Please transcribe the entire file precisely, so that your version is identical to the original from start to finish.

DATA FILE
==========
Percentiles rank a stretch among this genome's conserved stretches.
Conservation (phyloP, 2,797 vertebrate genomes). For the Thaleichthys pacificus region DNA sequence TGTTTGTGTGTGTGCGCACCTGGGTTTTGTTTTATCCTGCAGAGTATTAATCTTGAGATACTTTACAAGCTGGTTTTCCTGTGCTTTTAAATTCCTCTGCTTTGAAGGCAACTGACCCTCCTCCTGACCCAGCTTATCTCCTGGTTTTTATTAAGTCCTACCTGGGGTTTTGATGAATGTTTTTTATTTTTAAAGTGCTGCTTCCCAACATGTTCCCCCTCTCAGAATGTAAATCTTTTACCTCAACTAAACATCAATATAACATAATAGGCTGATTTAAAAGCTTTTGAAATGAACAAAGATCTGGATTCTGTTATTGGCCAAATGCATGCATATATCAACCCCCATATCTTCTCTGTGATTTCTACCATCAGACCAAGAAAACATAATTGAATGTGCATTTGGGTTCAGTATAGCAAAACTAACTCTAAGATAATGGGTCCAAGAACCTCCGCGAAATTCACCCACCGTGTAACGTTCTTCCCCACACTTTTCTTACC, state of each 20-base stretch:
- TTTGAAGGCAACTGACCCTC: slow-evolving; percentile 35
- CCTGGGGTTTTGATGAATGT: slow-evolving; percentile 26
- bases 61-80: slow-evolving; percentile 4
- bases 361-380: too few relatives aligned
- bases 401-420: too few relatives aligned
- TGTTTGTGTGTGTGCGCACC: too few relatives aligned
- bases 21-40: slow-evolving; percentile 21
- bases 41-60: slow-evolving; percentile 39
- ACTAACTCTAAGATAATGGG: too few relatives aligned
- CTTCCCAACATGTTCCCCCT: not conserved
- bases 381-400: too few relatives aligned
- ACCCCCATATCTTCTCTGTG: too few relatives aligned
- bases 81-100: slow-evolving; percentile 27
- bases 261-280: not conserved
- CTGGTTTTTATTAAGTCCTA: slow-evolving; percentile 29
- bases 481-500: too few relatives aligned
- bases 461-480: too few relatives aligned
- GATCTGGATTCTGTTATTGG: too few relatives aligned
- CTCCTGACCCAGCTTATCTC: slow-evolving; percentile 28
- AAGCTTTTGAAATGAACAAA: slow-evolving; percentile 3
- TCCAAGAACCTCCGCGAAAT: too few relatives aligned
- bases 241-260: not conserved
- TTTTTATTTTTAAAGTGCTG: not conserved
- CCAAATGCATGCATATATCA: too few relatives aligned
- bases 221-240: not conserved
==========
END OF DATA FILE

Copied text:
Percentiles rank a stretch among this genome's conserved stretches.
Conservation (phyloP, 2,797 vertebrate genomes). For the Thaleichthys pacificus region DNA sequence TGTTTGTGTGTGTGCGCACCTGGGTTTTGTTTTATCCTGCAGAGTATTAATCTTGAGATACTTTACAAGCTGGTTTTCCTGTGCTTTTAAATTCCTCTGCTTTGAAGGCAACTGACCCTCCTCCTGACCCAGCTTATCTCCTGGTTTTTATTAAGTCCTACCTGGGGTTTTGATGAATGTTTTTTATTTTTAAAGTGCTGCTTCCCAACATGTTCCCCCTCTCAGAATGTAAATCTTTTACCTCAACTAAACATCAATATAACATAATAGGCTGATTTAAAAGCTTTTGAAATGAACAAAGATCTGGATTCTGTTATTGGCCAAATGCATGCATATATCAACCCCCATATCTTCTCTGTGATTTCTACCATCAGACCAAGAAAACATAATTGAATGTGCATTTGGGTTCAGTATAGCAAAACTAACTCTAAGATAATGGGTCCAAGAACCTCCGCGAAATTCACCCACCGTGTAACGTTCTTCCCCACACTTTTCTTACC, state of each 20-base stretch:
- TTTGAAGGCAACTGACCCTC: slow-evolving; percentile 35
- CCTGGGGTTTTGATGAATGT: slow-evolving; percentile 26
- bases 61-80: slow-evolving; percentile 4
- bases 361-380: too few relatives aligned
- bases 401-420: too few relatives aligned
- TGTTTGTGTGTGTGCGCACC: too few relatives aligned
- bases 21-40: slow-evolving; percentile 21
- bases 41-60: slow-evolving; percentile 39
- ACTAACTCTAAGATAATGGG: too few relatives aligned
- CTTCCCAACATGTTCCCCCT: not conserved
- bases 381-400: too few relatives aligned
- ACCCCCATATCTTCTCTGTG: too few relatives aligned
- bases 81-100: slow-evolving; percentile 27
- bases 261-280: not conserved
- CTGGTTTTTATTAAGTCCTA: slow-evolving; percentile 29
- bases 481-500: too few relatives aligned
- bases 461-480: too few relatives aligned
- GATCTGGATTCTGTTATTGG: too few relatives aligned
- CTCCTGACCCAGCTTATCTC: slow-evolving; percentile 28
- AAGCTTTTGAAATGAACAAA: slow-evolving; percentile 3
- TCCAAGAACCTCCGCGAAAT: too few relatives aligned
- bases 241-260: not conserved
- TTTTTATTTTTAAAGTGCTG: not conserved
- CCAAATGCATGCATATATCA: too few relatives aligned
- bases 221-240: not conserved